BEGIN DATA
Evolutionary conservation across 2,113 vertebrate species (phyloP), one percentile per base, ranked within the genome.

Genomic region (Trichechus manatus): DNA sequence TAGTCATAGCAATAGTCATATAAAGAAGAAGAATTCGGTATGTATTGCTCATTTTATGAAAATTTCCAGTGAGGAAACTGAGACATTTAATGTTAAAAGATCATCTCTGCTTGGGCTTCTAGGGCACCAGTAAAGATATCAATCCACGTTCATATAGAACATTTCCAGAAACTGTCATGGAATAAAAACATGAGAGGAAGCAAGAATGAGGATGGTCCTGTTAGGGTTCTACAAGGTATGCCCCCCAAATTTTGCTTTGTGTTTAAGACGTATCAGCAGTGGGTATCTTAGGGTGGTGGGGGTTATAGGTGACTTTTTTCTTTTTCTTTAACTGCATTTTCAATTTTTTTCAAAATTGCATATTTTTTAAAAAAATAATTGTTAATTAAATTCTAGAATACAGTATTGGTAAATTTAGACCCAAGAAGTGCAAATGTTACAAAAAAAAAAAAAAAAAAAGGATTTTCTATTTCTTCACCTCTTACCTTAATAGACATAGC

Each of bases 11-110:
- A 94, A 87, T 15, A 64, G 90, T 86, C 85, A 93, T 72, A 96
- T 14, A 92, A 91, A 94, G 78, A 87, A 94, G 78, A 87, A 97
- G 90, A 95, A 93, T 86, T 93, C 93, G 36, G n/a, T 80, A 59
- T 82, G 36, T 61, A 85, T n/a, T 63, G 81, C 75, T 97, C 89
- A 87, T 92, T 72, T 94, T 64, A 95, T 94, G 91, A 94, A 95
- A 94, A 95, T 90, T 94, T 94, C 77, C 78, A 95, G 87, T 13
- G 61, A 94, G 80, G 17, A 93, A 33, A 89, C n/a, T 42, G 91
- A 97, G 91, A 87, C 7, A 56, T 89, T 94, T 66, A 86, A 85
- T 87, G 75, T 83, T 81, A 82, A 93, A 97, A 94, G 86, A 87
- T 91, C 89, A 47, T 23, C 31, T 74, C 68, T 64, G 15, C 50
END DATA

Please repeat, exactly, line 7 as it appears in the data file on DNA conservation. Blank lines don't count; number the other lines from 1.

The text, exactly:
- T 82, G 36, T 61, A 85, T n/a, T 63, G 81, C 75, T 97, C 89